Six Ways To Give A Child A #GoodBeginning
⌛ By Kaylin R. Staten ⌛
Every year, organizations and individuals across the United States recognize April as National Child Abuse Prevention Awareness Month. Originally signed into proclamation in 1983 by President Ronald Reagan, awareness efforts have shifted over the years, but one thing remains the same: giving children good beginnings.
According the Cabell County Family Resource Network (FRN) in Cabell County, West Virginia, the pinwheel symbol is used for child abuse prevention efforts because it’s a positive representation of a child’s future. Pinwheels are planted in gardens across the nation.
I was very fortunate to have a wonderful childhood with caring parents and individuals who put my best interests at the forefront. Then, when my sister came along, I had someone to play Barbies with and someone to adhere to my master lists of rules for my room (haha, right). Now, even after the rose-colored glasses of childhood have faded, I am able to help with my sister’s daughter. There’s nothing I want more than my niece to have a great childhood and life in general. I hope that she is WAY smarter and more successful than I am, and I devote my efforts to making her have a #goodbeginning in myriad ways. When I have my own children, I will most certainly do the same!
During the Week of the Young Child (April 16-20) and year-round, this is how you can support #goodbeginnings for a child’s first 1,000 days and beyond, as stated by the Cabell County FRN:
1. Understand how a child grows and develops.
The human brain doesn’t stop growing until age 26, but the early years are the most formative for your child. A child’s early experiences and overall brain structure (genetics, etc.) shapes his or her foundational building blocks for learning, behavior and health. Brains grow over time, and everything doesn’t happen overnight. The Harvard University Center on the Developing Child says that during your child’s first few years, more than one million new neural connections form every second. Help construct your child’s brain by being as engaging as possible, even when he or she is a newborn. Talking, playing, singing, reading, and infant massage are all viable options!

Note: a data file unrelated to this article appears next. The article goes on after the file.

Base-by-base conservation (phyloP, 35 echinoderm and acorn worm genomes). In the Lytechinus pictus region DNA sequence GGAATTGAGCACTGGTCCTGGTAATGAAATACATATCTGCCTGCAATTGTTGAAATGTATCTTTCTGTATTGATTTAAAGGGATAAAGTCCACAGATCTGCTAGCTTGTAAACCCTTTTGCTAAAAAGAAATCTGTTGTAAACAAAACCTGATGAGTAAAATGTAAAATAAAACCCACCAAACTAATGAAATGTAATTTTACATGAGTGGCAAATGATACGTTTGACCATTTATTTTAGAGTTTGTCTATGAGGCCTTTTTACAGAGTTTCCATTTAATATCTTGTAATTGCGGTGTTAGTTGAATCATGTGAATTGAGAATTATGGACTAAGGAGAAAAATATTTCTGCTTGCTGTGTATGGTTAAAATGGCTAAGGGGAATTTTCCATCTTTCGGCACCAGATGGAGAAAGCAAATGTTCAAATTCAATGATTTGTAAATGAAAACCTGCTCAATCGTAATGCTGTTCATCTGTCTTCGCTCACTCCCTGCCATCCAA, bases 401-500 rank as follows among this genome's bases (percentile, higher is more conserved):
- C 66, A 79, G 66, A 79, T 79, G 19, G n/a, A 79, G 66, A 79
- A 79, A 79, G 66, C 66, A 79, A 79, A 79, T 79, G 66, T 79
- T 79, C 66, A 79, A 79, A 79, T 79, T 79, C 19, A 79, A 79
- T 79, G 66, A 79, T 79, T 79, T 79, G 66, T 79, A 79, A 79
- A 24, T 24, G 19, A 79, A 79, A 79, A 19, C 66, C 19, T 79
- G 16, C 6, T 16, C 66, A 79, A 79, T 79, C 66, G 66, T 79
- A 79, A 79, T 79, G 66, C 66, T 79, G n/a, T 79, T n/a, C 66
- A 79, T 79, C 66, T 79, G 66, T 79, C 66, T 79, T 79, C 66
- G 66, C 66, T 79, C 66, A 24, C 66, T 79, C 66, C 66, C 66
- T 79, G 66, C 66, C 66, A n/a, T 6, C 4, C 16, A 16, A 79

2. Help a child identify his or her feelings.
Your child’s mental health matters. And sometimes, it’s easy to overlook when your child is in distress. Don’t shy away from having the easy — and difficult — conversations with your child. If you’re noticing your child feels overly anxious or worried, can’t concentrate, loses interest in hanging out with friends, isn’t grooming and other symptoms, you should talk with him or her. Mental health affects babies in the womb as well. The Royal Children’s Hospital Melbourne (Australia) states that from conception, children feel protected and in a safe environment:
“The [fetus] uses cues provided by their mother’s physical and mental states to ‘predict’ the kind of world they will be born into, and adapts accordingly. This adaptation can be either beneficial or detrimental, depending on the child’s relationships and environments.”
3. Spend caring “quality” time with them.
In today’s digital world, it could be challenging to step away from your smartphone and the television and streaming devices. And there’s nothing wrong with your child being a technological genius before the age of one; however, it is recommended to limit your child’s daily screen time. According to Consumer Reports, you can set rules — but be sure to follow them, too. If your general rule is no phones at the dinner table, then be sure you’re leading by example and not playing on your phone, either. Emergencies, of course, do happen. Be sure to talk with your children and take them on real-life adventures, like to the park. One-on-one interaction is essential to your growing child.